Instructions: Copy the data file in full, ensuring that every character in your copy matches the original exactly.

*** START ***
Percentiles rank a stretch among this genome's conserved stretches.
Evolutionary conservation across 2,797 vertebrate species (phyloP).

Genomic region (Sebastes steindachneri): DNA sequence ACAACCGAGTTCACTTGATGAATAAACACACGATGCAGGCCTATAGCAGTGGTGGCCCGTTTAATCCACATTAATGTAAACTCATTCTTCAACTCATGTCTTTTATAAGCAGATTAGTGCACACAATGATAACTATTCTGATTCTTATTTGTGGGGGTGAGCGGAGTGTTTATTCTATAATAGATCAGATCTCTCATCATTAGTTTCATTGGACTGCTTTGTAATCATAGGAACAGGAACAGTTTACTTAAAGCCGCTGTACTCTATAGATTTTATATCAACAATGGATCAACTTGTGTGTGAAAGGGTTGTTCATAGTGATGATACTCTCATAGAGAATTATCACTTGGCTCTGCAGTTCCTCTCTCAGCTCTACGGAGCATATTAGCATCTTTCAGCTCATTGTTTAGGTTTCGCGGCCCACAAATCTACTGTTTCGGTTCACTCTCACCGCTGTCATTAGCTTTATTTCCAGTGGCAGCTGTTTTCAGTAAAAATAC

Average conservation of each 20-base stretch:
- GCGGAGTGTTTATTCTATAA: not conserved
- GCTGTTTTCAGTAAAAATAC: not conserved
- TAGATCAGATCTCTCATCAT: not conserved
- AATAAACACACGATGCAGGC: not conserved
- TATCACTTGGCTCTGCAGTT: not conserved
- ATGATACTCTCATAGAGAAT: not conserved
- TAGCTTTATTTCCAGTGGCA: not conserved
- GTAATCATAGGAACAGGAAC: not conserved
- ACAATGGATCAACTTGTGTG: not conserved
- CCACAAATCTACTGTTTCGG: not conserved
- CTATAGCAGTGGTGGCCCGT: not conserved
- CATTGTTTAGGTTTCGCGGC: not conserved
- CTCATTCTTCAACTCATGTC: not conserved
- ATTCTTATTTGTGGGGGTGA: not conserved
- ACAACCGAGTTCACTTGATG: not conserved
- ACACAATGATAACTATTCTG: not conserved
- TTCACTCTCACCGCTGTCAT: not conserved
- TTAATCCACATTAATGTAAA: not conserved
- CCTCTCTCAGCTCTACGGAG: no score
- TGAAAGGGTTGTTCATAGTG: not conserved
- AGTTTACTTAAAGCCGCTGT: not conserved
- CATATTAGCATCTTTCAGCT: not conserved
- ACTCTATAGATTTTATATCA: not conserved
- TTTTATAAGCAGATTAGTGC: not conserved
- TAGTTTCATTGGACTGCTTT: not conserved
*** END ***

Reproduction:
Percentiles rank a stretch among this genome's conserved stretches.
Evolutionary conservation across 2,797 vertebrate species (phyloP).

Genomic region (Sebastes steindachneri): DNA sequence ACAACCGAGTTCACTTGATGAATAAACACACGATGCAGGCCTATAGCAGTGGTGGCCCGTTTAATCCACATTAATGTAAACTCATTCTTCAACTCATGTCTTTTATAAGCAGATTAGTGCACACAATGATAACTATTCTGATTCTTATTTGTGGGGGTGAGCGGAGTGTTTATTCTATAATAGATCAGATCTCTCATCATTAGTTTCATTGGACTGCTTTGTAATCATAGGAACAGGAACAGTTTACTTAAAGCCGCTGTACTCTATAGATTTTATATCAACAATGGATCAACTTGTGTGTGAAAGGGTTGTTCATAGTGATGATACTCTCATAGAGAATTATCACTTGGCTCTGCAGTTCCTCTCTCAGCTCTACGGAGCATATTAGCATCTTTCAGCTCATTGTTTAGGTTTCGCGGCCCACAAATCTACTGTTTCGGTTCACTCTCACCGCTGTCATTAGCTTTATTTCCAGTGGCAGCTGTTTTCAGTAAAAATAC

Average conservation of each 20-base stretch:
- GCGGAGTGTTTATTCTATAA: not conserved
- GCTGTTTTCAGTAAAAATAC: not conserved
- TAGATCAGATCTCTCATCAT: not conserved
- AATAAACACACGATGCAGGC: not conserved
- TATCACTTGGCTCTGCAGTT: not conserved
- ATGATACTCTCATAGAGAAT: not conserved
- TAGCTTTATTTCCAGTGGCA: not conserved
- GTAATCATAGGAACAGGAAC: not conserved
- ACAATGGATCAACTTGTGTG: not conserved
- CCACAAATCTACTGTTTCGG: not conserved
- CTATAGCAGTGGTGGCCCGT: not conserved
- CATTGTTTAGGTTTCGCGGC: not conserved
- CTCATTCTTCAACTCATGTC: not conserved
- ATTCTTATTTGTGGGGGTGA: not conserved
- ACAACCGAGTTCACTTGATG: not conserved
- ACACAATGATAACTATTCTG: not conserved
- TTCACTCTCACCGCTGTCAT: not conserved
- TTAATCCACATTAATGTAAA: not conserved
- CCTCTCTCAGCTCTACGGAG: no score
- TGAAAGGGTTGTTCATAGTG: not conserved
- AGTTTACTTAAAGCCGCTGT: not conserved
- CATATTAGCATCTTTCAGCT: not conserved
- ACTCTATAGATTTTATATCA: not conserved
- TTTTATAAGCAGATTAGTGC: not conserved
- TAGTTTCATTGGACTGCTTT: not conserved